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Previously, we have seen a localization method based on

Â particles that have a three-dimensional state of x, y, and eo.

Â This captures a ground robot.

Â However, when not constrained to the ground,

Â a post has six degrees of freedom which requires exponentially more

Â points to be sampled in order to produce reasonable registration performance.

Â Instead of relying on particles, we can use a direct optimization

Â to find the registration between our measurements and the map.

Â After reviewing what we have learned in the previous weeks,

Â I will introduce the ICP, Iterative Closest Point algorithm,

Â as well as odometry for three dimensional localization.

Â Let us start with a brief review of the expectation maximization

Â algorithm from week one.

Â We have seen that this algorithm is useful for complicated optimizations,

Â such as the gaussian mixture model parameter estimation problem.

Â With the introduction of an initial guess coupled with the latent variable,

Â usually expressing membership.

Â We are able to obtain a local optimal solution for a given problem.

Â We will shortly see that the iterative closest point algorithm

Â works in the same fashion.

Â What we learned in week 3 is as follows.

Â First we observe a 3D point cloud from 3D sensors.

Â This figure shows an example from a depth camera.

Â A 3D map is usually represented as a tree structure instead of as a full grid

Â as done in two dimensions.

Â This is in order to have efficient means.

Â The map can keep the full precision of point location.

Â Due to the special organization, we can speed up the finding

Â of the closest point to a given point in each map update.

Â Now we will look at this in detail, we have two sets of points,

Â one of them is a point cloud as a measurement and

Â the other is a point cloud of the map model.

Â 2:20

Our goal is to put the newly measured points into the right place on

Â the map model.

Â In order to do so, we need to find a rotation and

Â translation that move the measured points to match the model points.

Â Additionally, we need to know which measurement points correspond to

Â which points in the model.

Â We can visually detect the corresponding parts in this example.

Â 2:49

However, for a robot with tens of thousands of noisy points it

Â is not obvious to see the possible matching pattern.

Â Now let's look at how ICP handles these

Â two problems in an expectation maximization framework.

Â The strategy of the ICP algorithm takes an optimistic

Â assumption that the point sets are close enough.

Â In this way we have a good prior of the rotation r and translation, t.

Â Under this assumption,

Â the correspondence of a point will be the closest point to that one.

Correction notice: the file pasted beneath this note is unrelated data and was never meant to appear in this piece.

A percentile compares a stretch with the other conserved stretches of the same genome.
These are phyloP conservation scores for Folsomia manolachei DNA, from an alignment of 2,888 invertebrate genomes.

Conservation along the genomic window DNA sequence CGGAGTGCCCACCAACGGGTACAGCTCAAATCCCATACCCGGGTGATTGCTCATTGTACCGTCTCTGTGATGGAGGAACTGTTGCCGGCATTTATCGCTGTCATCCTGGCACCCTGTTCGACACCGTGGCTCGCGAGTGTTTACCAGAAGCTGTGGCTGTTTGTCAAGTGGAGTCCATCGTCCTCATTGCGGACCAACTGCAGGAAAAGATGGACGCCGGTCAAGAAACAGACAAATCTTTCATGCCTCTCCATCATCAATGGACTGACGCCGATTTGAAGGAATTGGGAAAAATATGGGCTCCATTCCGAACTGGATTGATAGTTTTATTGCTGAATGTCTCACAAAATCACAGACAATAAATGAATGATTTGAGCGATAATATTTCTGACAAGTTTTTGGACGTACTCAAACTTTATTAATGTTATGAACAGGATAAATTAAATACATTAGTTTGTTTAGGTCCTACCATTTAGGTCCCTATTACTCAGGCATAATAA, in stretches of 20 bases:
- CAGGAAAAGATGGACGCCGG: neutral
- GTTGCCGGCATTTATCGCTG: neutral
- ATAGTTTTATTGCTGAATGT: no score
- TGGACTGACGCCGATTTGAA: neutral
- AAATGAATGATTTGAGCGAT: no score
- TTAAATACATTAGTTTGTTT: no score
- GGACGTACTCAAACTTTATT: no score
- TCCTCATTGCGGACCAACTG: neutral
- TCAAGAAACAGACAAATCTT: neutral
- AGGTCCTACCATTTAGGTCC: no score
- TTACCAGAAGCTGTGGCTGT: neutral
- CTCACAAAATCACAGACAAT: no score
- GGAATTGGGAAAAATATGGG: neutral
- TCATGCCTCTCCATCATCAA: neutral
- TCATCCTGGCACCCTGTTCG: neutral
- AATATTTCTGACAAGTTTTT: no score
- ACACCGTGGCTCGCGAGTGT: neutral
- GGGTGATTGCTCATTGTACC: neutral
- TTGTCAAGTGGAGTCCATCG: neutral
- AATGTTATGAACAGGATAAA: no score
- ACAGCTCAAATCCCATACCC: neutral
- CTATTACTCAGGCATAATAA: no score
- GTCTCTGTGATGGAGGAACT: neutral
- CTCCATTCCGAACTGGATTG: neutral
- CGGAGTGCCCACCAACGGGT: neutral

Â In this way,

Â we will find closest points of all measured points corresponding to the map.

Â When a map has a tree structure,

Â this process is much faster than a brute force search.

Â Once we have our correspondences, we can enhance our estimate of R and

Â t, by solving this optimization.

Â If you are interested,

Â the cited paper gives details of the solution in order to obtain R and t.

Â It's good practice.

Â 4:00

After each iteration We will have better and

Â better correspondences in addition to better registrations.

Â We iterate this until it converges.

Â Once it does, we can obtain the rotation and

Â translation between the two sets of points.

Â Let me show you an example with two sequential point clouds obtained from

Â a depth camera while a quadrotor is flying in a room.

Â Since the robot was moving in the yellow direction,

Â the scene from the body looks rotated around the z axis.

Â Now, we want to register the two sets to become a single, consistent point cloud.

Â This short animation shows how the ICP algorithm

Â converges to a local minimum after an iteration.

Â Through registration, we are computing the motion increment of the robot.

Â As we did in scan matching in the previous lecture, this gives a reference

Â location for the robot with respect to points that are known.

Â Although we need a pretty close initial alignment this algorithm

Â is widely used in many robotic applications,

Â including three dimensional simultaneous localization and mapping.

Â We have seen how the ICP algorithm could be used for localization with 3D sensors.

Â There are many variants of this algorithm according to

Â different optimization formulas different ways to choose correspondences and

Â different ways to reject bad points.

Â In general this has been a good overview of many different localization techniques.

Â